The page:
Risk factors associated with loneliness, social isolation, and neuroticism in the UK Biobank cohort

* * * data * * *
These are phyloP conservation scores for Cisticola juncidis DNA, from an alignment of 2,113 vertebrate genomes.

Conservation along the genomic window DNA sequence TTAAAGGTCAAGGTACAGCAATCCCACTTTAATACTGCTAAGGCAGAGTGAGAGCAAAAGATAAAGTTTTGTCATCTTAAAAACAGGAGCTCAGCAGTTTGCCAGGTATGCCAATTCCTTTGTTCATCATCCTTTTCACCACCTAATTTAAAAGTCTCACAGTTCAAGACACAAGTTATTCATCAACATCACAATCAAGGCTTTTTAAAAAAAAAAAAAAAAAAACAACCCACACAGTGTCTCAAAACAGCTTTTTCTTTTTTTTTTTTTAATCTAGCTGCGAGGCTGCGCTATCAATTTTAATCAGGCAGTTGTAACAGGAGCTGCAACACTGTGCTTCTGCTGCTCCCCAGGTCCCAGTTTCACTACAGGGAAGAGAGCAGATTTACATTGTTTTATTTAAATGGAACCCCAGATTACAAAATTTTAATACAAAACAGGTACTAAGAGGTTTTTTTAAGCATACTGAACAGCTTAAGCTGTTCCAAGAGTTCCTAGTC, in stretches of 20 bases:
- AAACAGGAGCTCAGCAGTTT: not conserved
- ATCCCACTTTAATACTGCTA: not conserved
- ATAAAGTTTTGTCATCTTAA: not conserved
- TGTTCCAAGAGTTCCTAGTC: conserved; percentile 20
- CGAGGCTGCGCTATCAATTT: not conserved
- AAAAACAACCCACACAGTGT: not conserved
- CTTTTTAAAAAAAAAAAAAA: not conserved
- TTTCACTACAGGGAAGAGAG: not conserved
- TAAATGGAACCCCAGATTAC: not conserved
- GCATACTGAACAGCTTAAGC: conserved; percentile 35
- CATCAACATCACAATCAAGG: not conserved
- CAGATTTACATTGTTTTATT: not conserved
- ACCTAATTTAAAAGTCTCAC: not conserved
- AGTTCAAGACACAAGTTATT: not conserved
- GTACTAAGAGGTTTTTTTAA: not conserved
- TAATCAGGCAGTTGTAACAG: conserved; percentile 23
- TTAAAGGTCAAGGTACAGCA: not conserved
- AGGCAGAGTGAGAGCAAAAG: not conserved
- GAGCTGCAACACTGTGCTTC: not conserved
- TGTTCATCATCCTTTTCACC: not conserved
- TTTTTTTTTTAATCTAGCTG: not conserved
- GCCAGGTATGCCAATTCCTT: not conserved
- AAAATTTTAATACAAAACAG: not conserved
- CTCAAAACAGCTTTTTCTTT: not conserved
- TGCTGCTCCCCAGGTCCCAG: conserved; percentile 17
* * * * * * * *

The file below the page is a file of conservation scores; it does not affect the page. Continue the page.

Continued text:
Amidst the global COVID-19 pandemic, there is an urgent need for establishing knowledge about risk factors for adverse health outcomes associated with loneliness and social isolation. In this study, we show that self-perceived loneliness coincides with objective measures of social isolation as well as the personality trait neuroticism, and that these comorbidities contribute to differential associations with risk factors including depression, social deprivation, unhealthy lifestyle behaviors, cardiovascular risk, and aging of the brain. The findings contribute to identifying groups of individuals who may be vulnerable to loneliness and associated health problems, and emphasize the need for public-health initiatives addressing socioeconomic conditions as well as social, mental, and physical health to reduce the risk of loneliness and adverse health outcomes in the population.
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